Tom Stenner-Evans
Posted on 11 Jan 2013

Court of Appeal overturns ruling on Stringfellows dancer

A few months ago, we reported the interesting case of Quashie v Stringfellows Restaurants Ltd [2012], in which the EAT held that Miss Quashie, a lap dancer, had employee status. Since then, Stringfellows has appealed the decision to the Court of Appeal, which has overturned the decision of the EAT and held that Miss Quashie cannot be afforded employee status.

The Facts

Miss Quashie worked as a lap dancer for Stringfellows, on a rota system which obliged her to work on particular days every fortnight. Her earnings came entirely from what she was paid by customers and it was possible on any particular night that they fell short of the amount required to be paid in “tip out” fees to the club (to cover the cost of the club DJ, hairdresser and other club facilities). This would often result in Miss Quashie finishing her shift with no take-home pay, and perhaps even being out of pocket.

The Decision of the Employment Appeal Tribunal

As discussed in our previous blog post, the Employment Appeal Tribunal ruled that Miss Quashie was an employee – a somewhat surprising decision! The tribunal held that there was a mutual obligation as Miss Quashie had to attend work in accordance with the rota and, in return, Stringfellows had to give her the opportunity to dance. The fact that Miss Quashie might not earn anything on a particular evening bore no relevance. According to the EAT, a requirement that wages will not be paid unless a certain performance is achieved is not inconsistent with the notion of mutual obligation.

Some Clarification by the Court of Appeal

On hearing the appeal brought by Stringfellows, the CoA stated that the key question was the nature of the contractual obligations between Stringfellows and Miss Quashie during her working hours. It held that the most important factor to take into account was that Stringfellows was under no obligation to pay Miss Quashie any wage at all. She negotiated her own fees with customers and only received money from Stringfellows (after deductions) that had come from customers.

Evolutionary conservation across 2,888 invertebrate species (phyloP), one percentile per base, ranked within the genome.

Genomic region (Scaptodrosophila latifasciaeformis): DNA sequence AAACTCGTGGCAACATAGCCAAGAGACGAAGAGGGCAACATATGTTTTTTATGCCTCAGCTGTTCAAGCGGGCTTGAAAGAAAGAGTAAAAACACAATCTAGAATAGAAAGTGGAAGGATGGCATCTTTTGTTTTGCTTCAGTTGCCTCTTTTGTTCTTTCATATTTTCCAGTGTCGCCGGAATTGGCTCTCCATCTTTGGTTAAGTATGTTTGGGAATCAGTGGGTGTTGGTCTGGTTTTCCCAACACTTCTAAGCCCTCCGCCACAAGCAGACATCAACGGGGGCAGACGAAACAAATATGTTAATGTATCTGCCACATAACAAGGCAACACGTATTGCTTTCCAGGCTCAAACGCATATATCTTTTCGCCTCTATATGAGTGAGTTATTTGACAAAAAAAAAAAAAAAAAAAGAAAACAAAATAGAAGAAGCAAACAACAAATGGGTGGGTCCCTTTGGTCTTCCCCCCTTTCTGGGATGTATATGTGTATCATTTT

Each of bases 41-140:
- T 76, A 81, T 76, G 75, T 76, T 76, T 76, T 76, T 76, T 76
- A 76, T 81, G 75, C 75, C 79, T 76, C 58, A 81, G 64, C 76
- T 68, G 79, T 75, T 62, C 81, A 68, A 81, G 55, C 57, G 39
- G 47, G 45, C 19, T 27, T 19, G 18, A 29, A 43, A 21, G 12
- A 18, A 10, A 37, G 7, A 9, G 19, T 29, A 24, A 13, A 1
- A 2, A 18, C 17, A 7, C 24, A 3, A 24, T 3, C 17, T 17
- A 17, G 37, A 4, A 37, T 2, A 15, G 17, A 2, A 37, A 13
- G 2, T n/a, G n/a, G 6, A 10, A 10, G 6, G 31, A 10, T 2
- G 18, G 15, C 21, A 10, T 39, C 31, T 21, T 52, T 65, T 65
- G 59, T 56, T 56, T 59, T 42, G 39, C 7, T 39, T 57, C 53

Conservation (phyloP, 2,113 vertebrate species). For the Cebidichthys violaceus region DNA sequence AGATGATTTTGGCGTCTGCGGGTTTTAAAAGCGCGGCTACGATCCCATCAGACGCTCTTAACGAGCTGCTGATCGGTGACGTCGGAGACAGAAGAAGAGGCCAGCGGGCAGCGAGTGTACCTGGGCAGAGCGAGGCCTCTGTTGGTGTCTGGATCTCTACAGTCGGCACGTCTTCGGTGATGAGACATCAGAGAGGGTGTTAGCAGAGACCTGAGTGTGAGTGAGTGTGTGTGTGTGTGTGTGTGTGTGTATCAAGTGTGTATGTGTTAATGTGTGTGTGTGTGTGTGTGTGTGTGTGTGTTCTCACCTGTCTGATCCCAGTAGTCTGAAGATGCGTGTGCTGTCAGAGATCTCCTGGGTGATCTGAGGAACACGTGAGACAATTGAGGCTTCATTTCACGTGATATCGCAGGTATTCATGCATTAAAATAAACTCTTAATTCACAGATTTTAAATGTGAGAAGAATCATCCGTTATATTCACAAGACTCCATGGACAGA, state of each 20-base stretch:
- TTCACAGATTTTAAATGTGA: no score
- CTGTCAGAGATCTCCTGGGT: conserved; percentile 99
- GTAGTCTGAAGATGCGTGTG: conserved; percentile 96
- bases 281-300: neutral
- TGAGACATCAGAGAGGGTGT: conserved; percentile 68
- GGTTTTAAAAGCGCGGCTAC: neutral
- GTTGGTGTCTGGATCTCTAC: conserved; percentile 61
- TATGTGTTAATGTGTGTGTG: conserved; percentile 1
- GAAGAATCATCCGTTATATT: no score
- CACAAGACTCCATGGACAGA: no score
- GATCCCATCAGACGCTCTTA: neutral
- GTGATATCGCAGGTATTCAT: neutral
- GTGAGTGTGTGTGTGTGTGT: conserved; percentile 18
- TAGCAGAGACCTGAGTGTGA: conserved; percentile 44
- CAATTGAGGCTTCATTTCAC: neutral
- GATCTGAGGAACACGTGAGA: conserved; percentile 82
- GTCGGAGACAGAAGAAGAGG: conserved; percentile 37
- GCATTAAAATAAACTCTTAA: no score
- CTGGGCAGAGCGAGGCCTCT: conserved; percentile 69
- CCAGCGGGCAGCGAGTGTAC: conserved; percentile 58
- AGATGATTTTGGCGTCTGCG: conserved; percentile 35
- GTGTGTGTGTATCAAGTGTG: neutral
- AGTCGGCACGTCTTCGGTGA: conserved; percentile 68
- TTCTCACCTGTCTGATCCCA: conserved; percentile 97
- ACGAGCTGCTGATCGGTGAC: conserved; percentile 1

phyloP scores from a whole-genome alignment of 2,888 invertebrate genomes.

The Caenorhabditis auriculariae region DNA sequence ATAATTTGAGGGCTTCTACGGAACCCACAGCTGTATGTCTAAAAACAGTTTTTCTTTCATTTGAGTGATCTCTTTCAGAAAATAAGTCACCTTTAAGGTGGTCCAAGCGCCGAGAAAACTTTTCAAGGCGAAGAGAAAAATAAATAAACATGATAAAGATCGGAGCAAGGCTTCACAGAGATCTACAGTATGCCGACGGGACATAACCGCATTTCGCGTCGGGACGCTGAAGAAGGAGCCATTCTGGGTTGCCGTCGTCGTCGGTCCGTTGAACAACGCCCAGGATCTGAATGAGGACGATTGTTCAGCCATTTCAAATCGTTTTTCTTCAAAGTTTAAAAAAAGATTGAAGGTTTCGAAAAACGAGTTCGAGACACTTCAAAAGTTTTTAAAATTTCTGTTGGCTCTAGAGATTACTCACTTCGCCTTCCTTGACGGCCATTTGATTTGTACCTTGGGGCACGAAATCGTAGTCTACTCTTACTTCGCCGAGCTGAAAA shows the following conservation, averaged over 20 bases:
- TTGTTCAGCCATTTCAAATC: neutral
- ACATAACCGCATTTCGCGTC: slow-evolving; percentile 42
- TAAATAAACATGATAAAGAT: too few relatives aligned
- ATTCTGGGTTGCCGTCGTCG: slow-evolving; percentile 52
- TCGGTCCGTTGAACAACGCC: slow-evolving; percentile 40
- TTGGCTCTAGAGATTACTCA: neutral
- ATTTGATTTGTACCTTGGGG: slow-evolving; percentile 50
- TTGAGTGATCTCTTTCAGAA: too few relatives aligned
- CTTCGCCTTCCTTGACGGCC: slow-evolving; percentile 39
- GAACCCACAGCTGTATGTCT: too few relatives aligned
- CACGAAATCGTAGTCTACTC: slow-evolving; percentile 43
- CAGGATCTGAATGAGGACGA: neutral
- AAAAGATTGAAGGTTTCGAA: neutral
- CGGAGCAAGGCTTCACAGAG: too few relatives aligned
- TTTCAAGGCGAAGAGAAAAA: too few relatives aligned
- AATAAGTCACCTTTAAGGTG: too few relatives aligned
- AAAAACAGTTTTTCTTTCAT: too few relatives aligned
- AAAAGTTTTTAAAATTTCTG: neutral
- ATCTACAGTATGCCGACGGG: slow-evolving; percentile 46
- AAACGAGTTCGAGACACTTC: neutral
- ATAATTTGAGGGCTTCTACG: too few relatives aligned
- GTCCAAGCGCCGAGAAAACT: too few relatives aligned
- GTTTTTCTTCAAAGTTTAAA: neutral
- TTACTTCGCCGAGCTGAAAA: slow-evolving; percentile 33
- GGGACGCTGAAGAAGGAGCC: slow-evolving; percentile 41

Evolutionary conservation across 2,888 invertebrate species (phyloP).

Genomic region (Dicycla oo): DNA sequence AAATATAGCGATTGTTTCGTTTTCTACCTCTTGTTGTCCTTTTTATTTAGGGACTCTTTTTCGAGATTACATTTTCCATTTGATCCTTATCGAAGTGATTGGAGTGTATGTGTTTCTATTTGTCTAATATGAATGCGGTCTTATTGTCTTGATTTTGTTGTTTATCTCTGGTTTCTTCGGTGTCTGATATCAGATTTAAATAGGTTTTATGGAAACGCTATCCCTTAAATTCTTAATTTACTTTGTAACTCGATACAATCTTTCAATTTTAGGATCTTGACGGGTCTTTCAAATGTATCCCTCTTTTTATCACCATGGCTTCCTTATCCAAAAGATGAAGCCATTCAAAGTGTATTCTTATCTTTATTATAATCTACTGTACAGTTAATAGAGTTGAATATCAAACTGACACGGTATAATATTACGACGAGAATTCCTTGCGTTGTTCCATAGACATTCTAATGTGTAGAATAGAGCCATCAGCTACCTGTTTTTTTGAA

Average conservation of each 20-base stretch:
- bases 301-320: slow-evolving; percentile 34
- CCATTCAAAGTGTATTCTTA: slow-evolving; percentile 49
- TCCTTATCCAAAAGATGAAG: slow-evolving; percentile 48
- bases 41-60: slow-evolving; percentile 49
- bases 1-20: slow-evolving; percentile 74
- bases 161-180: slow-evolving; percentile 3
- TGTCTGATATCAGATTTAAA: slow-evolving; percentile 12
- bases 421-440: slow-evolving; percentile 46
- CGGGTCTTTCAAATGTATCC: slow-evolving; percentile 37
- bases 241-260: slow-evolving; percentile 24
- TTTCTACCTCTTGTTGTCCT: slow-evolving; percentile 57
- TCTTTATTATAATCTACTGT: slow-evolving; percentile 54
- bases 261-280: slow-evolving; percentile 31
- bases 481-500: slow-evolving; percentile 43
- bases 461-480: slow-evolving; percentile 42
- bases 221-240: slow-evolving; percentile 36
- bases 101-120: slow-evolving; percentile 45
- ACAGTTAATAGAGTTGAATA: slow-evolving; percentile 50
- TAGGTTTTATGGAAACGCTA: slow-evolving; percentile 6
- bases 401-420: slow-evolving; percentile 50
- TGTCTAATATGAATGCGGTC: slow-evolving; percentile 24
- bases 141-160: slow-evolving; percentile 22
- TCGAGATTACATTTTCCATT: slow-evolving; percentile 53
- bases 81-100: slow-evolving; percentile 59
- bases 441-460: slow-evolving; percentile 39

The Court decided that Stringfellows did not employ Miss Quashie to dance; rather, she paid Stringfellows to be provided with the opportunity to earn money by dancing for clients. The Court’s decision was reinforced by the terms of Miss Quashie’s contract, under which she agreed to conduct her affairs on a self-employed basis, paying her own tax. The Court can take into account to the way in which the parties have categorised their relationship, even though parties cannot agree to fix the status of the relationship.


The Court of Appeal placed great weight on the fact that Stringfellows was under no obligation to pay Miss Quashie, as she was essentially paid by third parties. Although the Court was careful not to rule out the existence of a contract in all cases where there is no obligation to pay a wage, it stated that “it would…be an unusual case where a contract of service is found to exist where the worker takes the economic risk [of not being paid] and is paid exclusively by third parties”.